As the number of local businesses increases, the number of choices facing consumers also increases. This means potential customers need help deciding on where to spend their money.
Business reviews are increasingly becoming the yardstick for whether a new customer uses the service the business is offering. But no matter how good a company you are, you will eventually receive a negative business review from a customer. That’s just the law of averages.
When you do, it would only be normal human nature to want to push back, be angry, and retaliate. Especially if you feel the criticism is unwarranted and invalid. But that would be entirely the wrong approach and will almost certainly backfire in your face.
Today we are going to look at various ways you can deal with negative reviews, and still come out looking like the cherry on the cake.
Take a Deep Breath & Leave Responding To a Little Later
If you see a negative review online, such as on Yelp, it would be normal to want to sit down in front of the computer right away and, with the steam coming out your ears, compose a 2,000 word response on why you think the customer is a terminal idiot case.
But here’s the thing – when you’re angry, you are not acting reasonably. Logic and politeness fly right out the window, and you let emotion and anger take over. As the wise Yoda said in Star Wars, “anger leads to hate, hate leads to suffering”.
So if you get a nasty review, tempting as it may be to verbally hit the person over the head with your cutting prose, it would be better instead to leave it for a hour or two. Cool off first and take a deep breath.. When you approach it again later, you will most likely be in a more reasonable frame of mind, and less likely to say something you’ll never be able to retract afterwards.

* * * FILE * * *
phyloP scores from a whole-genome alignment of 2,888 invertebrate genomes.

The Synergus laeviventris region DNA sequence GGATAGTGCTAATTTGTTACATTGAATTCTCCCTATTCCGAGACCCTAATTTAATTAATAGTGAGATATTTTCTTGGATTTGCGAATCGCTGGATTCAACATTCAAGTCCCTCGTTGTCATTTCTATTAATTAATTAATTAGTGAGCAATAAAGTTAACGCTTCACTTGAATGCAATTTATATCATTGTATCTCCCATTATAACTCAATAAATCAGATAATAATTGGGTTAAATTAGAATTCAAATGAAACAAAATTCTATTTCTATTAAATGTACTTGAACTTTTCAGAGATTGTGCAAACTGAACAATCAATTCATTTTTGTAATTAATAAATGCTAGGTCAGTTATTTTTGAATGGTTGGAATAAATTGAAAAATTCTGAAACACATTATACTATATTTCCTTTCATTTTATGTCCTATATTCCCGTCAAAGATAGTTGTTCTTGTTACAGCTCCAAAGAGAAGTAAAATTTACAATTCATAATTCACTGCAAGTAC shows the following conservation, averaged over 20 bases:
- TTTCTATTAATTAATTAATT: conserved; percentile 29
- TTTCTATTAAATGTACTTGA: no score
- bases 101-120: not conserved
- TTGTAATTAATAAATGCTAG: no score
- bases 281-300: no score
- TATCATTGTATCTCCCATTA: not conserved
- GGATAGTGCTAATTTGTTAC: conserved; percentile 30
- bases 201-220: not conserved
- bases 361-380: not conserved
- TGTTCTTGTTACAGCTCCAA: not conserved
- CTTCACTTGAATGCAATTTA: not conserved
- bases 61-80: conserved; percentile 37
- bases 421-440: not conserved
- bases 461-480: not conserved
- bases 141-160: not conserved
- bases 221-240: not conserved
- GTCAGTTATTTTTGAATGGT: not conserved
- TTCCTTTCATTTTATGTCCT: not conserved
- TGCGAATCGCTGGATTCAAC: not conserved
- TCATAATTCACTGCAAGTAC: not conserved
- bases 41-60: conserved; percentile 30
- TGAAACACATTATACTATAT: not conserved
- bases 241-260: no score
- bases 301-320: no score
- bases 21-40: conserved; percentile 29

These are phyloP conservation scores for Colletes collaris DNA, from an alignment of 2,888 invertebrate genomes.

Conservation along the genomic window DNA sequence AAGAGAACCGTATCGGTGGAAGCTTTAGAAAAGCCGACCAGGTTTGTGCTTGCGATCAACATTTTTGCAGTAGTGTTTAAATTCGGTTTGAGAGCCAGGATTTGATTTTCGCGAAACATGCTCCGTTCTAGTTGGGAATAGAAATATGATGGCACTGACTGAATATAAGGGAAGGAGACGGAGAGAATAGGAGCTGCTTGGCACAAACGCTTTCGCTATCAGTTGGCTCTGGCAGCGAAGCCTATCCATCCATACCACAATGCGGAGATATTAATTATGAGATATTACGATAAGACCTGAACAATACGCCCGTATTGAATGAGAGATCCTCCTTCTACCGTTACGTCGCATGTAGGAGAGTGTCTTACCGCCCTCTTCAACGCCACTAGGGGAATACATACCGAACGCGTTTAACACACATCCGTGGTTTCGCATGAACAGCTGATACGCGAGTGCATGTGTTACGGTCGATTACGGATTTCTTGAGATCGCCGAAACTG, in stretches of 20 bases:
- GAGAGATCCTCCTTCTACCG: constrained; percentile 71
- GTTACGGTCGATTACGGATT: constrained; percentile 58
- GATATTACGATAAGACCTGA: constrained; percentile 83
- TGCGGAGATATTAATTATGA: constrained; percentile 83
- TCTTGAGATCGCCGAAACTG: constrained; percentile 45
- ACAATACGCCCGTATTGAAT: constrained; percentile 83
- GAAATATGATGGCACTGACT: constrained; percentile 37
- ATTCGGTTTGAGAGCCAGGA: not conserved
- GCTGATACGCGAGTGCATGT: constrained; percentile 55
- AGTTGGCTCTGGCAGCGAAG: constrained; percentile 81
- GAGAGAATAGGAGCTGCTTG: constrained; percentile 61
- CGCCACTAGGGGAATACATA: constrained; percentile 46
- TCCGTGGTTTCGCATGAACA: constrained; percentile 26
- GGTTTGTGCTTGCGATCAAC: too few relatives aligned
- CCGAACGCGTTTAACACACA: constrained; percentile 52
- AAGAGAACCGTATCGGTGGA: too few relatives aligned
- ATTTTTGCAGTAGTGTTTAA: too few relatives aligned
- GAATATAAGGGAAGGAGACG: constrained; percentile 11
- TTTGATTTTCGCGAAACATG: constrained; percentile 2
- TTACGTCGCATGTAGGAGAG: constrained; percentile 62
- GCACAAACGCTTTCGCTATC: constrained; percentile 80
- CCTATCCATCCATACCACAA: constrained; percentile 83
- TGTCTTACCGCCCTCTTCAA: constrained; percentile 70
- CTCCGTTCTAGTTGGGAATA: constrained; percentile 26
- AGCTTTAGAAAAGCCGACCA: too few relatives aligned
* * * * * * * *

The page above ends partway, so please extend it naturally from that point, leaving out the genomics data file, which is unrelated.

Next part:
Constant and real-time review monitoring is still the best way to manage your reputation. This after all is one of the reasons why you should sign up for Optimum Feedback.
Be Extremely Nice Throughout – Leave Out The Sarcasm
When you finally do respond, the golden rule is this – be extremely nice. Remember the phrase “the customer is always right“? Well as much as you may privately disagree with that sentiment, for the purposes of effectively dealing with the complaint, that is EXACTLY the sentiment you need to adopt – they are right and they deserve meaningful recourse.
Most people complain because they feel they have a legitimate grievance, but some people complain simply because they like creating chaos. They want a reaction and a reason to keep the argument going. But if you smother them with kindness, not be defensive, and be unfailingly polite and amazing, you are cutting out their feet from under them, so to speak. You are taking away their reason to be angry and you are disarming them. Suddenly they may be thinking to themselves “hey, this guy isn’t so bad after all….maybe I misjudged him?”.
So, make no sarcastic remarks. They have a bad way of coming back to bite you up the rear. Take the moral high ground, no matter what they say to you.
Don’t Lie Your Way Out Of It – Own Up To Your Shortcomings!